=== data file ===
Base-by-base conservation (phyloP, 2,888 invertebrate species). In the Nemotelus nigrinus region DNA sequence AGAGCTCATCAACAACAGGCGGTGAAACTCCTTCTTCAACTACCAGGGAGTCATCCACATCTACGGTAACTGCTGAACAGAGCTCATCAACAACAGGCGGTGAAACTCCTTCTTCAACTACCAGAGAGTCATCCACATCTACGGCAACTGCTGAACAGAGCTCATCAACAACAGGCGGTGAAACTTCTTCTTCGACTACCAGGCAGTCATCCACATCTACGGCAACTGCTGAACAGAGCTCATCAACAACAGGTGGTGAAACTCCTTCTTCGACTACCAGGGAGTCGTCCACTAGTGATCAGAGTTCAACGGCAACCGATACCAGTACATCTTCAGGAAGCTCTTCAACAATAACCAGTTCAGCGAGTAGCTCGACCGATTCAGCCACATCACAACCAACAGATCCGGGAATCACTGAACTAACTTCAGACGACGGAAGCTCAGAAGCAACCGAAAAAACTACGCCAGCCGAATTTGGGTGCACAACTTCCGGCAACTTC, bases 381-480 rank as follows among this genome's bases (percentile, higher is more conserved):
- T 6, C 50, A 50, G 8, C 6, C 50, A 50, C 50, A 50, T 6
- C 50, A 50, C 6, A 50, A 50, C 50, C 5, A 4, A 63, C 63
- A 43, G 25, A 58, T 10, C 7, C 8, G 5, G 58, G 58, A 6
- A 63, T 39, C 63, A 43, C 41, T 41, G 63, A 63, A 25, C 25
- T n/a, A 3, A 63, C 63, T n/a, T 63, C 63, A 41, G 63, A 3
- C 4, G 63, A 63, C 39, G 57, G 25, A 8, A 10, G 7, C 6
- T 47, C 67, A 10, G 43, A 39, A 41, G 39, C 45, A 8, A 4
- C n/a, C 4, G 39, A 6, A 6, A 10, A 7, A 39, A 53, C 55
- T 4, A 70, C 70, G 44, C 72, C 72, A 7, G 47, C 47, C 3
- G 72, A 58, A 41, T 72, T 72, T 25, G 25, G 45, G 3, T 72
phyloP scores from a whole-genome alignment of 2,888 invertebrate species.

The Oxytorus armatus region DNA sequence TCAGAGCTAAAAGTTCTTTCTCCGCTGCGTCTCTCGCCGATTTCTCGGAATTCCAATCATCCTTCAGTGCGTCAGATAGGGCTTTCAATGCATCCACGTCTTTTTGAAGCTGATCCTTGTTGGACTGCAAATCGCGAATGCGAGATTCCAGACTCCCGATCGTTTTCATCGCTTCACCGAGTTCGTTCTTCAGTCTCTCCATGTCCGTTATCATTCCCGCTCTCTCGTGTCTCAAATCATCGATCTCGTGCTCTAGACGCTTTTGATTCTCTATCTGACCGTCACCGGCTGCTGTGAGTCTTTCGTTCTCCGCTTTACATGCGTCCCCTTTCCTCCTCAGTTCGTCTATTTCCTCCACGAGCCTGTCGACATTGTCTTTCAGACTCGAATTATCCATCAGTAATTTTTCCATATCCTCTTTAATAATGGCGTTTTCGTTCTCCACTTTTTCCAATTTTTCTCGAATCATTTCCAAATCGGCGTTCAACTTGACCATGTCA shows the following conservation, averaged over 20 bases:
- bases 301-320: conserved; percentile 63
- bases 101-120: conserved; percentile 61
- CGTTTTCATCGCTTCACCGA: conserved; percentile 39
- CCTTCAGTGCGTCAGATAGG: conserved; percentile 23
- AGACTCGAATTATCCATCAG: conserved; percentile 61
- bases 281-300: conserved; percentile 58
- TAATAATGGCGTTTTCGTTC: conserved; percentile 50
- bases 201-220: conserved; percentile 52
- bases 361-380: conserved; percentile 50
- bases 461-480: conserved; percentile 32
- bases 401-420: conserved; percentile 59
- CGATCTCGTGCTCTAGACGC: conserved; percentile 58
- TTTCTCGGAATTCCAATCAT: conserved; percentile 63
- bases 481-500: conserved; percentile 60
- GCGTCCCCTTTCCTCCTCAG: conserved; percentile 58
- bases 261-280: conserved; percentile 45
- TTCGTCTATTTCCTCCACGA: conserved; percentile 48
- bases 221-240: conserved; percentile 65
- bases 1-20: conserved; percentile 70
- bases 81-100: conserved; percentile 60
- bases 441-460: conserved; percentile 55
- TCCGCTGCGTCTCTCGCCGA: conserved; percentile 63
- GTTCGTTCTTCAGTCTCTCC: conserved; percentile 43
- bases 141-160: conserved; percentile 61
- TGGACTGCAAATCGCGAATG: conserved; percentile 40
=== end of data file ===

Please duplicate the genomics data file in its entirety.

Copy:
Base-by-base conservation (phyloP, 2,888 invertebrate species). In the Nemotelus nigrinus region DNA sequence AGAGCTCATCAACAACAGGCGGTGAAACTCCTTCTTCAACTACCAGGGAGTCATCCACATCTACGGTAACTGCTGAACAGAGCTCATCAACAACAGGCGGTGAAACTCCTTCTTCAACTACCAGAGAGTCATCCACATCTACGGCAACTGCTGAACAGAGCTCATCAACAACAGGCGGTGAAACTTCTTCTTCGACTACCAGGCAGTCATCCACATCTACGGCAACTGCTGAACAGAGCTCATCAACAACAGGTGGTGAAACTCCTTCTTCGACTACCAGGGAGTCGTCCACTAGTGATCAGAGTTCAACGGCAACCGATACCAGTACATCTTCAGGAAGCTCTTCAACAATAACCAGTTCAGCGAGTAGCTCGACCGATTCAGCCACATCACAACCAACAGATCCGGGAATCACTGAACTAACTTCAGACGACGGAAGCTCAGAAGCAACCGAAAAAACTACGCCAGCCGAATTTGGGTGCACAACTTCCGGCAACTTC, bases 381-480 rank as follows among this genome's bases (percentile, higher is more conserved):
- T 6, C 50, A 50, G 8, C 6, C 50, A 50, C 50, A 50, T 6
- C 50, A 50, C 6, A 50, A 50, C 50, C 5, A 4, A 63, C 63
- A 43, G 25, A 58, T 10, C 7, C 8, G 5, G 58, G 58, A 6
- A 63, T 39, C 63, A 43, C 41, T 41, G 63, A 63, A 25, C 25
- T n/a, A 3, A 63, C 63, T n/a, T 63, C 63, A 41, G 63, A 3
- C 4, G 63, A 63, C 39, G 57, G 25, A 8, A 10, G 7, C 6
- T 47, C 67, A 10, G 43, A 39, A 41, G 39, C 45, A 8, A 4
- C n/a, C 4, G 39, A 6, A 6, A 10, A 7, A 39, A 53, C 55
- T 4, A 70, C 70, G 44, C 72, C 72, A 7, G 47, C 47, C 3
- G 72, A 58, A 41, T 72, T 72, T 25, G 25, G 45, G 3, T 72
phyloP scores from a whole-genome alignment of 2,888 invertebrate species.

The Oxytorus armatus region DNA sequence TCAGAGCTAAAAGTTCTTTCTCCGCTGCGTCTCTCGCCGATTTCTCGGAATTCCAATCATCCTTCAGTGCGTCAGATAGGGCTTTCAATGCATCCACGTCTTTTTGAAGCTGATCCTTGTTGGACTGCAAATCGCGAATGCGAGATTCCAGACTCCCGATCGTTTTCATCGCTTCACCGAGTTCGTTCTTCAGTCTCTCCATGTCCGTTATCATTCCCGCTCTCTCGTGTCTCAAATCATCGATCTCGTGCTCTAGACGCTTTTGATTCTCTATCTGACCGTCACCGGCTGCTGTGAGTCTTTCGTTCTCCGCTTTACATGCGTCCCCTTTCCTCCTCAGTTCGTCTATTTCCTCCACGAGCCTGTCGACATTGTCTTTCAGACTCGAATTATCCATCAGTAATTTTTCCATATCCTCTTTAATAATGGCGTTTTCGTTCTCCACTTTTTCCAATTTTTCTCGAATCATTTCCAAATCGGCGTTCAACTTGACCATGTCA shows the following conservation, averaged over 20 bases:
- bases 301-320: conserved; percentile 63
- bases 101-120: conserved; percentile 61
- CGTTTTCATCGCTTCACCGA: conserved; percentile 39
- CCTTCAGTGCGTCAGATAGG: conserved; percentile 23
- AGACTCGAATTATCCATCAG: conserved; percentile 61
- bases 281-300: conserved; percentile 58
- TAATAATGGCGTTTTCGTTC: conserved; percentile 50
- bases 201-220: conserved; percentile 52
- bases 361-380: conserved; percentile 50
- bases 461-480: conserved; percentile 32
- bases 401-420: conserved; percentile 59
- CGATCTCGTGCTCTAGACGC: conserved; percentile 58
- TTTCTCGGAATTCCAATCAT: conserved; percentile 63
- bases 481-500: conserved; percentile 60
- GCGTCCCCTTTCCTCCTCAG: conserved; percentile 58
- bases 261-280: conserved; percentile 45
- TTCGTCTATTTCCTCCACGA: conserved; percentile 48
- bases 221-240: conserved; percentile 65
- bases 1-20: conserved; percentile 70
- bases 81-100: conserved; percentile 60
- bases 441-460: conserved; percentile 55
- TCCGCTGCGTCTCTCGCCGA: conserved; percentile 63
- GTTCGTTCTTCAGTCTCTCC: conserved; percentile 43
- bases 141-160: conserved; percentile 61
- TGGACTGCAAATCGCGAATG: conserved; percentile 40